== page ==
Take online publishing.
When it comes down to economics, the first thing to remember is that job no.1 isn’t to get the content to you, but instead, to monetize you.
In fact, every time you open up a page you are being sold off to the highest bidder. No two pages will look the same because of the sheer enormity of the ad tech ecosystem that installs unthinkable numbers of scripts and cookies to ensure that the brand messages and sales pitches are tailored uniquely to you.
According to one Wall Street Journal study, the top 50 international news sites from Bloomberg, to CNN, install an average of 64 data-laden cookies and personal tracking beacons onto your computer.
Search for a word like “depression” on Dictionary.com, and the site installs up to 223 more cookies so that antidepressant manufacturers can target you.
A 2015 report entitled ‘Attitudes to Sponsored and Branded Content (Native Advertising)’, from the Reuters Institute for the Study of Journalism, looked at the effect that varying types of online advertising have had on user experience and brand perception.
They found a correlation between the amount of interruption caused by ads and the abhorrence toward a brand. Around three in ten respondents said that they find traditional banner advertising distracting, and will actively avoid sites that interfere with content too much.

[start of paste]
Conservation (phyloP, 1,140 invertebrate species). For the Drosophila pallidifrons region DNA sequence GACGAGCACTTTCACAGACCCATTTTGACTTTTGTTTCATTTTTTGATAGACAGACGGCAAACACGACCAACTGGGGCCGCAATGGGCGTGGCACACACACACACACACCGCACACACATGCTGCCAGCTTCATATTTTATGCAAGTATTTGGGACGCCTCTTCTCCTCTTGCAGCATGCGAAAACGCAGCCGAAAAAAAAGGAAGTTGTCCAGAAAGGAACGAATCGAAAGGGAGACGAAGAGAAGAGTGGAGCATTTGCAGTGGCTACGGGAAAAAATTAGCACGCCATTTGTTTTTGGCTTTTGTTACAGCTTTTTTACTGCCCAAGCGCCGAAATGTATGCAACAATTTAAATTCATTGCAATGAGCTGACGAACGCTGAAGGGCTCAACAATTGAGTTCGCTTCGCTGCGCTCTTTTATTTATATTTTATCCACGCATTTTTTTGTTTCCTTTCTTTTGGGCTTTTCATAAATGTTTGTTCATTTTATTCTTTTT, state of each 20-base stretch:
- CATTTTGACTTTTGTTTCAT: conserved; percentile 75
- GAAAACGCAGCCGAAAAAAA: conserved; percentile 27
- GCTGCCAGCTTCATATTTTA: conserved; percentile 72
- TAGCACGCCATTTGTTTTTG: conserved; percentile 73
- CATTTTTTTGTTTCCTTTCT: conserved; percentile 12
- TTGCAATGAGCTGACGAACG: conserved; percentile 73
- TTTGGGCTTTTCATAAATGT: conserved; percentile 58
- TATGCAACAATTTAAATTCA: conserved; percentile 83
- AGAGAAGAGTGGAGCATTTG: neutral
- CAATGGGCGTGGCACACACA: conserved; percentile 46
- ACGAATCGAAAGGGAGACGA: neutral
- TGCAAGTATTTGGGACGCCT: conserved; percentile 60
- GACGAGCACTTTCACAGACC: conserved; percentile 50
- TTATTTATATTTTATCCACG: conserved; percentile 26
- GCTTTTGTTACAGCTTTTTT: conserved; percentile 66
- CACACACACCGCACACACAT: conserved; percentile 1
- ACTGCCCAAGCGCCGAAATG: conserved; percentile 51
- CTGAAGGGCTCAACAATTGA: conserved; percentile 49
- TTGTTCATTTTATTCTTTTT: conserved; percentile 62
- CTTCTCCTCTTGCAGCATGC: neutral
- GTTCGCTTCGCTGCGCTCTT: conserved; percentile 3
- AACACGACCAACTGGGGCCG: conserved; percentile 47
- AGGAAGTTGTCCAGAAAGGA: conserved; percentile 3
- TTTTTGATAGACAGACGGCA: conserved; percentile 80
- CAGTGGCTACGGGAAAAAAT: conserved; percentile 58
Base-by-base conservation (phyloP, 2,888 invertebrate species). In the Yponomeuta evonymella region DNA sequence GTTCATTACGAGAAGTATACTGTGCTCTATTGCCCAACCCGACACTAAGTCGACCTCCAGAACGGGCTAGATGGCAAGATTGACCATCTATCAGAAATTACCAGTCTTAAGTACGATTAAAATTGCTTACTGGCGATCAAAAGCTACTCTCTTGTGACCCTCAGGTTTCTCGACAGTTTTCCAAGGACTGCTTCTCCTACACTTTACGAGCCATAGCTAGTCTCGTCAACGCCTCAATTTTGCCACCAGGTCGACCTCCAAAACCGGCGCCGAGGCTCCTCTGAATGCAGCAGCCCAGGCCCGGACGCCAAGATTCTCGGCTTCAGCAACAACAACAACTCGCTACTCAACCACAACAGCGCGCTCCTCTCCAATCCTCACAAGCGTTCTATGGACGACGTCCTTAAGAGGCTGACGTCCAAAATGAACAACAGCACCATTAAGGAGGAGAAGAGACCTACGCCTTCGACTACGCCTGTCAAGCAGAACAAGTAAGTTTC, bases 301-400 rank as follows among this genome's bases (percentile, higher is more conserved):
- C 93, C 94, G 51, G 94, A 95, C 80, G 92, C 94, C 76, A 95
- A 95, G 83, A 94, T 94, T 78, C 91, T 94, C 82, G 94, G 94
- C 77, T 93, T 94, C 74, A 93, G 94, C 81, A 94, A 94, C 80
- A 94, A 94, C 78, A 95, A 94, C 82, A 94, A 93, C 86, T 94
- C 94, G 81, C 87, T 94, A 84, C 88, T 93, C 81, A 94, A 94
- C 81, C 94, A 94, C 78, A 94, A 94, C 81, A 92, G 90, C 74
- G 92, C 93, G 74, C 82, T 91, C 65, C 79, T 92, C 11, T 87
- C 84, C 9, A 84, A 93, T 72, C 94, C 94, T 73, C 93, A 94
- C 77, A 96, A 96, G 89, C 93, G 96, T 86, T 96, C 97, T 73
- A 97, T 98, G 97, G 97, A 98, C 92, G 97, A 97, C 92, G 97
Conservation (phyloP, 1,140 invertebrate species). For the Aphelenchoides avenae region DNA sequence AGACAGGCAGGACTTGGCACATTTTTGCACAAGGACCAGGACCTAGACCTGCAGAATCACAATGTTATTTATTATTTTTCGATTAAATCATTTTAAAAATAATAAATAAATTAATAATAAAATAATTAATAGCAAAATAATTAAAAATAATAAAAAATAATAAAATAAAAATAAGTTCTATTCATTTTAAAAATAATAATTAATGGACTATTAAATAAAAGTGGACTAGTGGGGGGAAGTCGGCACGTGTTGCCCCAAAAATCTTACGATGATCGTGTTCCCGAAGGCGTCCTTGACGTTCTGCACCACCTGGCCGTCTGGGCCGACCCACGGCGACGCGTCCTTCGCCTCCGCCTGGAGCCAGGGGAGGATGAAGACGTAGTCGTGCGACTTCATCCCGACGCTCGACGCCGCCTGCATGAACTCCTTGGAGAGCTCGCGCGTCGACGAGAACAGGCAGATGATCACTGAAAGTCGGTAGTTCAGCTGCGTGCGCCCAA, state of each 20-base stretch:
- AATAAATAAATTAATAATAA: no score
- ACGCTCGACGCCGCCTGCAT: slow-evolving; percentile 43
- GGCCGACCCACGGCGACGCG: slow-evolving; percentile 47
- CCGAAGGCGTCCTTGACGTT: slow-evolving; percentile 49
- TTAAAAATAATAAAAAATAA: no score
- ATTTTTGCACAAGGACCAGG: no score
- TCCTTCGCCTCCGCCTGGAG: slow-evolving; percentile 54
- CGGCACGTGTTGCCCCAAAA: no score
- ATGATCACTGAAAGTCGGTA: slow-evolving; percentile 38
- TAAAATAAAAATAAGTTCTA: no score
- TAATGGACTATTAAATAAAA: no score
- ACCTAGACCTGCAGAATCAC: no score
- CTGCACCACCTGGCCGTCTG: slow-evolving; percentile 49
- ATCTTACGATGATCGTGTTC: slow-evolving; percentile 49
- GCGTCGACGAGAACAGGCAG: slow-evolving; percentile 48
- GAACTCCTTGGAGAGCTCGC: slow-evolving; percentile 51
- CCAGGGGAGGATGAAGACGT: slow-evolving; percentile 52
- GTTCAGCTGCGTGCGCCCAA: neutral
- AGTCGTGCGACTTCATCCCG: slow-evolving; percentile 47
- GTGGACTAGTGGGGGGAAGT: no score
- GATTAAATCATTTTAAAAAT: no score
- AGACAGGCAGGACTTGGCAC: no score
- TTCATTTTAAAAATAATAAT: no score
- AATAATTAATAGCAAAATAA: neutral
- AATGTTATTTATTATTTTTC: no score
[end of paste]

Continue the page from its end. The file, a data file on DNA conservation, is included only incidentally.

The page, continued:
Change needs to be made, and quickly. An advertising strategy that counter-intuitively cuts back on ads makes for shorter commercial breaks whilst placing brands at the heart of programming. It is this aspect that interests Kaufman. He believes that, “the world has changed,” and as such, the change has seen, “consumers interact with brands differently.”
He was appointed to the role in late 2015 and since then has set out not just to be where other customers are, but to connect and engage with them, “authentically in new ways.”
After all, being CMO at a Fortune-500 company with a heritage as rich as Pepsi comes with a lot of pressure to develop long-lasting, precedent-setting advertising strategy that catalyzes future growth across a portfolio of world-renowned brands.
The problem, and one that plagues much of the industry is simple: how do you advertise without advertising?
Millennials, the digital natives making up the largest US generation (75.4 million), possess a unifying factor – none of them like to be advertised to. The effect of the changes is being felt dearly. As Teads displayed above in their report on ‘Sustainable Advertising’.
And so with traditional display revenue in a sustained freefall, taking the native approach and, “really connecting with consumers in a way that touches them and changes behaviors,” for Kaufman “means starting with that lens of authenticity.”
Compelling, relevant and bespoke creative work that fits seamlessly within its own environment could well be the answer to the graph above. It’ll be more entertaining too.